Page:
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System of preventing marine environment pollution from damaged tankers

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Abstract: Tanker casualties that happen from time to time in the world cause serious environment with disastrous effects. Baltic Sea being closed sea is particularly vulnerable to such casualties, and if it happens the whole life in the sea could be destroyed. Risk of tanker casualty in the Baltic Sea is rather high. It is essential to be prepared for such a casualty and a system of salvage operation should be developed that may be used in case of emergency. The paper describes proposal of the lay-out of such system and summarizes important problems that are relevant for development of particular tasks related to the system. Currently the system is under consideration by the Foundation and actually one of its important elements, methodology of prediction of the path of damaged tanker has been already developed. This is described in more detail.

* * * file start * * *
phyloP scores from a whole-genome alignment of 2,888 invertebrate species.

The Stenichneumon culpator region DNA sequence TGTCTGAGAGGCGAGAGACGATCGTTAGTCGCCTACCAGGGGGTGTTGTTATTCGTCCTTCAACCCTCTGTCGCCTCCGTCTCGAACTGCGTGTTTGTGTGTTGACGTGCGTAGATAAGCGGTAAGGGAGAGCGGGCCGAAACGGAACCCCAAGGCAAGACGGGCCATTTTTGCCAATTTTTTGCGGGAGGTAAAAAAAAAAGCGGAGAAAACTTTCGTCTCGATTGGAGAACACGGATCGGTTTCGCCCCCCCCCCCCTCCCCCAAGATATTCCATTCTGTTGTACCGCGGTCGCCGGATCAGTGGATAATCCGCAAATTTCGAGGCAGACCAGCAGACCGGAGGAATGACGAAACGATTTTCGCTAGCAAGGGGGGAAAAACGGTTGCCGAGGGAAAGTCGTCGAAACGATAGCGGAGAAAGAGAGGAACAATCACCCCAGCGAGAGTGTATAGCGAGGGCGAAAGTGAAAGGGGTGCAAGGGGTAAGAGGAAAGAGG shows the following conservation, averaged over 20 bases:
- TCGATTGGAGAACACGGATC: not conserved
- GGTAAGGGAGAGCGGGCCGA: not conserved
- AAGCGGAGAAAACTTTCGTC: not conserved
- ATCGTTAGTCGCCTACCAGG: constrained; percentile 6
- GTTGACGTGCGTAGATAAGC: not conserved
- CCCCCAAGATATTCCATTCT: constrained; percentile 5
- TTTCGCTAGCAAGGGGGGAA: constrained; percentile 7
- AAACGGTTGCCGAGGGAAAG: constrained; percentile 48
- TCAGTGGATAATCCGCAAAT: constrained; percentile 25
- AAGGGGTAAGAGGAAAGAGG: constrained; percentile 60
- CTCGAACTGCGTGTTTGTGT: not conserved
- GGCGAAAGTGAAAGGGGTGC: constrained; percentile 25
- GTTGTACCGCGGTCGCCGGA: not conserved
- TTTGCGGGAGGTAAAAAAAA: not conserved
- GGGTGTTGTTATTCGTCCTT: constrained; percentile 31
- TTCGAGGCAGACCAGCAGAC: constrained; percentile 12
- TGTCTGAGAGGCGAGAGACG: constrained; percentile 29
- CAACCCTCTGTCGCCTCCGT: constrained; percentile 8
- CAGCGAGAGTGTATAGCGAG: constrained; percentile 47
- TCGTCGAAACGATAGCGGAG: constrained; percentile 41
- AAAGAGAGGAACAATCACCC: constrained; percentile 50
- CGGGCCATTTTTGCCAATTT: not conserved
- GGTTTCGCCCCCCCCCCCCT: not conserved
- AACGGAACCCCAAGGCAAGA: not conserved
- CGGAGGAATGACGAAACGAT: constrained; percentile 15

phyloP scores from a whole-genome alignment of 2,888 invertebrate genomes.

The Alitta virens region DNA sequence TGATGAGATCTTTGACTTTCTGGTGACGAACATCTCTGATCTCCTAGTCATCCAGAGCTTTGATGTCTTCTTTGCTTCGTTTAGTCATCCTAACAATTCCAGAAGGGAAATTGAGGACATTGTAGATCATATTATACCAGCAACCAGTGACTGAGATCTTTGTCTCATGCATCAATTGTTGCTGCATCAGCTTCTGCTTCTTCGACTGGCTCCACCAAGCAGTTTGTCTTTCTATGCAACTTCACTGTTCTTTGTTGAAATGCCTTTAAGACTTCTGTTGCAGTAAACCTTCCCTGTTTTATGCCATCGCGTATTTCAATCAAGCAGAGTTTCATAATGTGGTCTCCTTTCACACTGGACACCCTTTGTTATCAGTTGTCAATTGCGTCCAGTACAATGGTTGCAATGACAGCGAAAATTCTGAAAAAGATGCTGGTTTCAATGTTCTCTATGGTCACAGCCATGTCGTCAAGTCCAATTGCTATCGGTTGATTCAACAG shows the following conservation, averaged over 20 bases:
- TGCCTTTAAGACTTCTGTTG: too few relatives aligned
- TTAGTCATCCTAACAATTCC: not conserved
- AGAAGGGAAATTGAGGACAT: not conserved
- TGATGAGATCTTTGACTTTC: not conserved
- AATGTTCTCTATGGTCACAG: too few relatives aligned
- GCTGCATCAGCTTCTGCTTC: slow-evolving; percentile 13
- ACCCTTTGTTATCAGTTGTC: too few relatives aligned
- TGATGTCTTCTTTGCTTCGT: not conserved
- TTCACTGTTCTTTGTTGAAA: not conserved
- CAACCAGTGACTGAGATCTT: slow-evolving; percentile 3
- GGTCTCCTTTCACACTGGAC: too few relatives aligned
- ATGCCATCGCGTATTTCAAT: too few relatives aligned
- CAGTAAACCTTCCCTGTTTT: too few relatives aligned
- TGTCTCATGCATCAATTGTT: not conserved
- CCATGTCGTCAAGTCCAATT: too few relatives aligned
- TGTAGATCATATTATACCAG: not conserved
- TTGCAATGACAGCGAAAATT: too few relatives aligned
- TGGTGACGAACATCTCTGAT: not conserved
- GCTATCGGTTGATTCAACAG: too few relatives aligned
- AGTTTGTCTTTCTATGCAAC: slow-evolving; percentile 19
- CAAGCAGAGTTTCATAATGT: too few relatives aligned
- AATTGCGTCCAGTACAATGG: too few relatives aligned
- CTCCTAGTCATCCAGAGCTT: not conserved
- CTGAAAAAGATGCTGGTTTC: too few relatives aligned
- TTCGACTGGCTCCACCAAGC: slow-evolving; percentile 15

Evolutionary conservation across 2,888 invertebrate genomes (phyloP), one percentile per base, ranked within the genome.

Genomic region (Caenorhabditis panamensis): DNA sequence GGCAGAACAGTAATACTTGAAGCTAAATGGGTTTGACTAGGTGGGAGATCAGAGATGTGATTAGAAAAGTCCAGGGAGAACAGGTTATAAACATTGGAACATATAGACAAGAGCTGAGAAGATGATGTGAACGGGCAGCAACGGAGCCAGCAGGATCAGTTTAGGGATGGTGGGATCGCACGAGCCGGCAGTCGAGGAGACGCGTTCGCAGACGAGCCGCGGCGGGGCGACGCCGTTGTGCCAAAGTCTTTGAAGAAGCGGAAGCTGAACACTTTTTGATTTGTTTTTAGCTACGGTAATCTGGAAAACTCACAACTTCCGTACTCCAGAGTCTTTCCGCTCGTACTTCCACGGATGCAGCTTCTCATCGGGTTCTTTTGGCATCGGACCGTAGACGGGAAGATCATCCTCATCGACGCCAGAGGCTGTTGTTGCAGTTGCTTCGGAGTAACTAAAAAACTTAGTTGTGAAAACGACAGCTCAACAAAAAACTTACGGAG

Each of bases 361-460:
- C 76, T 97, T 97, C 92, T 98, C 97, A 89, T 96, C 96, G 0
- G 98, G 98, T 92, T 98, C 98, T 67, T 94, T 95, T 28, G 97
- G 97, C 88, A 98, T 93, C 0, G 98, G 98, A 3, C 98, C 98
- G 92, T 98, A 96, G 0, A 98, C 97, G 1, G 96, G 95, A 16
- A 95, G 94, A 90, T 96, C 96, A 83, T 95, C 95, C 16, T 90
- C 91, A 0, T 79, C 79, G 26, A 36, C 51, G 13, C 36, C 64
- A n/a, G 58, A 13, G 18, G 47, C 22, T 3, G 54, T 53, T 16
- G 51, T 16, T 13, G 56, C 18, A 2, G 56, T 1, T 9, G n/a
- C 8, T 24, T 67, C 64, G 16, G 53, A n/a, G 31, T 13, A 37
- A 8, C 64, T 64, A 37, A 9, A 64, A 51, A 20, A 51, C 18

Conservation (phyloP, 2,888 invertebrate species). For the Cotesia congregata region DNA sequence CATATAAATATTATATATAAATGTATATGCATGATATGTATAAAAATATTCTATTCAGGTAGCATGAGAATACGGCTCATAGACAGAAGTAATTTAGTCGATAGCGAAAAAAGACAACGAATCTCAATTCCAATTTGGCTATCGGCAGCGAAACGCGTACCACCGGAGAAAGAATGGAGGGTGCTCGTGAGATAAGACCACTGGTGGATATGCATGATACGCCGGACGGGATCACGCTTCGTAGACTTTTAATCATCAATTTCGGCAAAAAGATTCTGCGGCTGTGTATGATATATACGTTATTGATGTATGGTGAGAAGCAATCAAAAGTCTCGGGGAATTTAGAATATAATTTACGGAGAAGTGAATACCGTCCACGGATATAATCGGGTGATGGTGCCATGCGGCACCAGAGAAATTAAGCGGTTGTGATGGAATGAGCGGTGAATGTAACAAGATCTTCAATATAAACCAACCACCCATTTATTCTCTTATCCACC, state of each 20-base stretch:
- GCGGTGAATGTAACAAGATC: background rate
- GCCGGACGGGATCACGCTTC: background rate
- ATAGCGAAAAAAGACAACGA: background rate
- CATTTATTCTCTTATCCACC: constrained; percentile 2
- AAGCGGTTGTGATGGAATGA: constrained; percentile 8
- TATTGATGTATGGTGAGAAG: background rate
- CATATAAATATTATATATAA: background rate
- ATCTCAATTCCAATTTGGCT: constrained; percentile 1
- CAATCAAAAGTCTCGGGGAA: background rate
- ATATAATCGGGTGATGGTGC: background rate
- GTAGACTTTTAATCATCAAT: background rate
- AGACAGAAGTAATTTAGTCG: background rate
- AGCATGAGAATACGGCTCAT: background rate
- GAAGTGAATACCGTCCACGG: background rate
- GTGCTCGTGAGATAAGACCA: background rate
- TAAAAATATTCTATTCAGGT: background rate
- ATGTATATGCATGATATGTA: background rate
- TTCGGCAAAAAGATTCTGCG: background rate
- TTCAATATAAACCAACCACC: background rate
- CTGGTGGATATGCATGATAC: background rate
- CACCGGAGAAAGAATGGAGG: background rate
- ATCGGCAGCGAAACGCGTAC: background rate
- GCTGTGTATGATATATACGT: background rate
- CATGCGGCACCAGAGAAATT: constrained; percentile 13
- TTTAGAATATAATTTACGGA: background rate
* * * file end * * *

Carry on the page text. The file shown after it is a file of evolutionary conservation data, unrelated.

From time to time the public opinion is shocked by the information that somewhere in the world there was serious shipping accident where damaged large crude oil tanker caused disastrous pollution of the sea environment. In consequence hundreds kilometers of the seaside were polluted and were of no use for tourism, recreation and for fishery, sea life was damaged for a long time and resulting cost of recovery was counted in hundreds of millions of US dollars. The first catastrophic disaster happened in 1967 where large tanker
TORREY CANYON went aground in the British Channel spilling more than hundred thousand tons of oil polluting large length of shoreline caused strong reaction of the
International Maritime Organization (UN agency) and maritime authorities. New international design rules for tankers were hastily drafted and more stringent safety requirements agreed upon.
The first serious tanker casualty that happened in European waters happened in 1967 when the supertanker Torrey Canyon because of the master fault hit the Seven Stone rocks near the Scilly Island, the hull of the tanker was ruptured and spilled oil caused the most serious ecological disaster. Several other serious tanker casualties happened in the years
1967 to 1977 as shown in the table 1 and the casualties stirred public opinion and maritime authorities and as a result extraordinary conference was organized by the International
Maritime Organization (IMO) in 1978 that adopted Protocol to SOLAS and MARPOL
Conventions that included important amendments to those conventions related to tanker safety (IMO 1978). (...)

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Źródło: Czasopismo Logistyka

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